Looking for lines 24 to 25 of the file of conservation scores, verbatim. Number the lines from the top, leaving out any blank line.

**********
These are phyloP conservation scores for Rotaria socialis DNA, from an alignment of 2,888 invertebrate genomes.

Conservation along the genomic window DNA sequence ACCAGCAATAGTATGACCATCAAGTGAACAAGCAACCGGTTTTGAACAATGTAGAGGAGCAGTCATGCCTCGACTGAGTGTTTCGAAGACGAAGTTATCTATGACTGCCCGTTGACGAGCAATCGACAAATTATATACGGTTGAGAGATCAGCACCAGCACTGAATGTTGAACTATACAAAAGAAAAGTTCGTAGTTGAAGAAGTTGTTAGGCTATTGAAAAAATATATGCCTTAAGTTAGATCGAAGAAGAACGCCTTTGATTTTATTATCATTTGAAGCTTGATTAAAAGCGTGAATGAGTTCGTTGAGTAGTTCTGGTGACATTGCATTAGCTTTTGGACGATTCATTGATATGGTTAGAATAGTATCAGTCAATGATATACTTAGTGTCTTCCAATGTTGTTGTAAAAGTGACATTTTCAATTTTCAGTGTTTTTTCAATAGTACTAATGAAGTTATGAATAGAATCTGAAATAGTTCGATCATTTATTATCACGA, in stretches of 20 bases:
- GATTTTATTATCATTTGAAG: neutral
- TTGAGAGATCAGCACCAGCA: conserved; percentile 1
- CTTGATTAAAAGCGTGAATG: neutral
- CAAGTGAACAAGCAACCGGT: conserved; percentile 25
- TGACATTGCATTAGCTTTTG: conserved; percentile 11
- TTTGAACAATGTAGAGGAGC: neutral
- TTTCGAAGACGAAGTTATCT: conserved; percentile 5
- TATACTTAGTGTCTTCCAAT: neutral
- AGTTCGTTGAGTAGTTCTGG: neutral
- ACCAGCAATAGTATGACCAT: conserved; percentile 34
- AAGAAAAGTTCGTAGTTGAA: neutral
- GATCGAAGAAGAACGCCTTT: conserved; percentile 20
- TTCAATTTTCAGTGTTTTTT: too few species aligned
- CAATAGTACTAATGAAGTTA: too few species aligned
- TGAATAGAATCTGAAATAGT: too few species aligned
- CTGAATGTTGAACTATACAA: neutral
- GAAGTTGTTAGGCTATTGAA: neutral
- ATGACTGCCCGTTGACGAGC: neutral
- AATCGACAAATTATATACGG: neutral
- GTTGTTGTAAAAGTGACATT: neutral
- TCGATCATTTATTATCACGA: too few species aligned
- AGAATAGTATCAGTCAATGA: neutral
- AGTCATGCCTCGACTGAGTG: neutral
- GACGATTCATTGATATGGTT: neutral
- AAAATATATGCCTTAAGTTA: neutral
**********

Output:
- AGAATAGTATCAGTCAATGA: neutral
- AGTCATGCCTCGACTGAGTG: neutral